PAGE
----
Once again, I still condemn the killing. But, I am still not Charlie and probably never will. It does not negate my condemnation of the violence. In fact, it shows my sincerity. It shows how I still have a sense of humanity for anyone, even for people I deeply loathe.

A brief description of the outlooks of Indonesian Muslims

Based on a university assignment I made recently. Improved and translated from Indonesian:

Ahok is charged with two years of imprisonment for a blasphemy he was never guilty of. Habieb Rizieq, who blatantly and clearly insulted the Christian faith and desires for Sharia imposed on every citizen, has yet to be touched by the anti-blasphemy legislation. Worse, Ahok is considered to be the nation’s divider and Rizieq to be a unifier by some Muslims.

Unfortunately, this injustice is not surprising. First of all, Islam is the biggest religion here, venerated by 87.18% of the population; so easy for the majority to rule. I obtained the data from a census published by the Central Agency on Statistics (BPS) in 2010. Minority religions were also mentioned. But, the balance in religious studies was not always embraced.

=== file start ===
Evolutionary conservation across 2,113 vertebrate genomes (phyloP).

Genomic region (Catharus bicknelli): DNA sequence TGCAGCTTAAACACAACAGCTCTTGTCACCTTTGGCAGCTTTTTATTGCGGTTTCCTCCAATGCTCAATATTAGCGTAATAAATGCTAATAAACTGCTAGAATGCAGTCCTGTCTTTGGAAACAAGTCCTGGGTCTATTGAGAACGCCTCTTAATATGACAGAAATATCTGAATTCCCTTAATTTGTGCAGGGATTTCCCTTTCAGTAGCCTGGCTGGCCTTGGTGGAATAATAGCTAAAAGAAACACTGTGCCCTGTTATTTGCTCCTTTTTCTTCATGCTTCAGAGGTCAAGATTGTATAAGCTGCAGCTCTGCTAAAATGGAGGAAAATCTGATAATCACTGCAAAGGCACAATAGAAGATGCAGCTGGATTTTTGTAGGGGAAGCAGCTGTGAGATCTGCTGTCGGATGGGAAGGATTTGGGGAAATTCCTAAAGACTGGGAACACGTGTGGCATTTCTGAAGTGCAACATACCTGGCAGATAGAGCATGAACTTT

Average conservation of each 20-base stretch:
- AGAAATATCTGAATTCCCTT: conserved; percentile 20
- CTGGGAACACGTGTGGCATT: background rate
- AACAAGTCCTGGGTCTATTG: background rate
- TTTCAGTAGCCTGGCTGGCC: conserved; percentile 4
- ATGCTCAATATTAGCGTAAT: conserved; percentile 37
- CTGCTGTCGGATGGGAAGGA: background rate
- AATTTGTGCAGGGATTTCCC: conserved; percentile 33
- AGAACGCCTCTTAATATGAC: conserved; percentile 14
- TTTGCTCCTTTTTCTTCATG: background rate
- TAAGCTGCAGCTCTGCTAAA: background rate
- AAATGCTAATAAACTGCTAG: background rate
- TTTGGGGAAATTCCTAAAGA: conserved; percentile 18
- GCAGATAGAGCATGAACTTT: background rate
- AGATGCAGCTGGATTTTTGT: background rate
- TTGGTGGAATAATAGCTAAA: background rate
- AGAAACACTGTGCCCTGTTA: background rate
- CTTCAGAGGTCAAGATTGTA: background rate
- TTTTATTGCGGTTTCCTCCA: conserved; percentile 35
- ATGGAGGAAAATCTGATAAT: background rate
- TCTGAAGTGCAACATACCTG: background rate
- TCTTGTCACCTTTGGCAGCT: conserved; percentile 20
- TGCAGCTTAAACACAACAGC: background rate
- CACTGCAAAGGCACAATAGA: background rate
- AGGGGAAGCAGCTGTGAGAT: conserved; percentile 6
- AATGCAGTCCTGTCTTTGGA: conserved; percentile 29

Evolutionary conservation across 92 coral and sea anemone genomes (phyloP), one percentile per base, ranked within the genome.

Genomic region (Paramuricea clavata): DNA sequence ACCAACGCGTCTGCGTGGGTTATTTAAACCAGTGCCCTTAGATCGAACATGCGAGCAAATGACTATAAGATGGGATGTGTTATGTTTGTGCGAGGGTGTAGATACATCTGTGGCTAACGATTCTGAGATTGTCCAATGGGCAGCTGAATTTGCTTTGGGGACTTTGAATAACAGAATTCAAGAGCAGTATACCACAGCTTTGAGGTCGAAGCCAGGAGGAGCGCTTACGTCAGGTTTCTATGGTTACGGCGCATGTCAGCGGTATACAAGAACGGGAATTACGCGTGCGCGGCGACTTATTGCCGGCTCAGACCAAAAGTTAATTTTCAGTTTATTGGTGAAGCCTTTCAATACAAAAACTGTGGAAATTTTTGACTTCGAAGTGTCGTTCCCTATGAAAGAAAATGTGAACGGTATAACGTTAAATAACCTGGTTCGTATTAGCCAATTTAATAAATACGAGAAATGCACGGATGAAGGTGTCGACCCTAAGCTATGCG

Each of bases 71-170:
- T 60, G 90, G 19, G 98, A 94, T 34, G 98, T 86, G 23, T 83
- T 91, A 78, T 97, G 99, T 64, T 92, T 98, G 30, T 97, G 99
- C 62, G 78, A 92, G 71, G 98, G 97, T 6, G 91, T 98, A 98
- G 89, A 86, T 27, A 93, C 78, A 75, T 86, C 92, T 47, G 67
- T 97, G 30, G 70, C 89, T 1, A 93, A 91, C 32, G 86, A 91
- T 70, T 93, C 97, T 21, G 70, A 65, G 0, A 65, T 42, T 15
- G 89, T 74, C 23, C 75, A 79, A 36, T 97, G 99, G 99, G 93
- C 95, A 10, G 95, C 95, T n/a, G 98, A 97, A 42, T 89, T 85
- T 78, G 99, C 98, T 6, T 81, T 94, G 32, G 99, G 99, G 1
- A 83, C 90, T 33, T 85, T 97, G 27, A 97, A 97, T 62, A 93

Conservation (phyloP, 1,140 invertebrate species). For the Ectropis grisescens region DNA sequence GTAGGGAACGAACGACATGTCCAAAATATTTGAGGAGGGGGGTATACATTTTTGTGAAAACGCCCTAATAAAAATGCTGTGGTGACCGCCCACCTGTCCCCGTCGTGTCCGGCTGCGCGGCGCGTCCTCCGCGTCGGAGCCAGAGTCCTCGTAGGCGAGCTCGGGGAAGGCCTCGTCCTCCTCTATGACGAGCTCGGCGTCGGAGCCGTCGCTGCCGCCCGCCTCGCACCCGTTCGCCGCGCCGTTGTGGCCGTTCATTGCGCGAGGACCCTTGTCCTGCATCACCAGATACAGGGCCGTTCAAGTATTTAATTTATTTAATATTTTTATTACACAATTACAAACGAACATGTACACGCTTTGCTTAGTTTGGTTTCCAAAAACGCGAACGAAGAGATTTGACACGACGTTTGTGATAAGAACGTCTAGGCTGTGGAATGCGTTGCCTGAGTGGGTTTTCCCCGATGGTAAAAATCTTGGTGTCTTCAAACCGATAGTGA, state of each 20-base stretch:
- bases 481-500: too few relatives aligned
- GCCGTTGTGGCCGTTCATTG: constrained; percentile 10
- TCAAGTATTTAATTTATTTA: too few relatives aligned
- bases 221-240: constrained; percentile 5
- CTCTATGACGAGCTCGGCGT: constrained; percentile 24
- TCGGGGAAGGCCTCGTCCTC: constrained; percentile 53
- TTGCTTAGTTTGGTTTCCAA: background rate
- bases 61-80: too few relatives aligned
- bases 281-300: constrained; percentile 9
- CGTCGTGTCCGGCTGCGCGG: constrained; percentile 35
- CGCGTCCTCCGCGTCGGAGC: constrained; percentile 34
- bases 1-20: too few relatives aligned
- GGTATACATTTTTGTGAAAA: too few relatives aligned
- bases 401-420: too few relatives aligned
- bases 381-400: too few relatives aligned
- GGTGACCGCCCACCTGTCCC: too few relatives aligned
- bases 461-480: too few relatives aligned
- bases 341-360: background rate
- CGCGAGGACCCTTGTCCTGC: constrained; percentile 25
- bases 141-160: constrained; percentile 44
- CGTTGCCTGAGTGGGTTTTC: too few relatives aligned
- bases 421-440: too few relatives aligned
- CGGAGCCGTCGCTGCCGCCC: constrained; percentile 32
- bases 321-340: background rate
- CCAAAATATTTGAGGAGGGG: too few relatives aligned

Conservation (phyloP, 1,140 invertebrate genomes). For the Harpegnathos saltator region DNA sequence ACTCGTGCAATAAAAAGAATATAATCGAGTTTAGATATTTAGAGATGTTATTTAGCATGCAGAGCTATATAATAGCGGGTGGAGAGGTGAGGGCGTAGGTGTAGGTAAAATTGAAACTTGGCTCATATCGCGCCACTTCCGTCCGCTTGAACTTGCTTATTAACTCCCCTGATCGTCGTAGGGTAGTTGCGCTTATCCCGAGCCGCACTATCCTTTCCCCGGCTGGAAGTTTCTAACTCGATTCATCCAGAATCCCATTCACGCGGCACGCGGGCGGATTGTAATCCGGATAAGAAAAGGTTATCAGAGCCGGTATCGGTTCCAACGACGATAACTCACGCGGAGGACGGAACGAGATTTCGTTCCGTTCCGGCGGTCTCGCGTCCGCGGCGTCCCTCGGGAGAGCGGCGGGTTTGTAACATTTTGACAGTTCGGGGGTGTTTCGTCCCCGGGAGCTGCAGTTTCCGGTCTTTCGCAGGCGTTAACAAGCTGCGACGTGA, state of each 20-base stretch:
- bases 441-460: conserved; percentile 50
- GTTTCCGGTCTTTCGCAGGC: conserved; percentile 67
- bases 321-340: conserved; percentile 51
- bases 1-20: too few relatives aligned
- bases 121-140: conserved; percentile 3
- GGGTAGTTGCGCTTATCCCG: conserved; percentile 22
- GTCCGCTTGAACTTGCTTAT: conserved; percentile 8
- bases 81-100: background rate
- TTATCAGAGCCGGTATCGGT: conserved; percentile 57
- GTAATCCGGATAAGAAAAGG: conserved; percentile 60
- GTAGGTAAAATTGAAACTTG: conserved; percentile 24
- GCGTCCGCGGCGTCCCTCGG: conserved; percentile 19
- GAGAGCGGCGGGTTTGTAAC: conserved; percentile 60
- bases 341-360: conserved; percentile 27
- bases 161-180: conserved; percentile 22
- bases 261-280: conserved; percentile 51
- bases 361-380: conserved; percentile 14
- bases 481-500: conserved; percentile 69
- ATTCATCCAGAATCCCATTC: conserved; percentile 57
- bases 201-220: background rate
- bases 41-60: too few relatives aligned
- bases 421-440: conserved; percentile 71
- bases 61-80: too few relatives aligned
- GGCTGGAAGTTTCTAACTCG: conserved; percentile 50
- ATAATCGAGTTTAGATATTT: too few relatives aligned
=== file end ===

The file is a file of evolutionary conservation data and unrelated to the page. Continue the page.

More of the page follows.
Overall statistic studies of the whole country published in 2016 mentioned the numbers of government-run Madrasahs (Islamic schools) along with their students and teachers; there are also numbers for the people who did the Hajj (pilgrimage). Same thing with the 2015 and 2014 publications. The studies were executed to comprehend different aspects of the country’s life, including its ‘key socio-demographic’ characteristics, as stated in the introduction page of every said publication.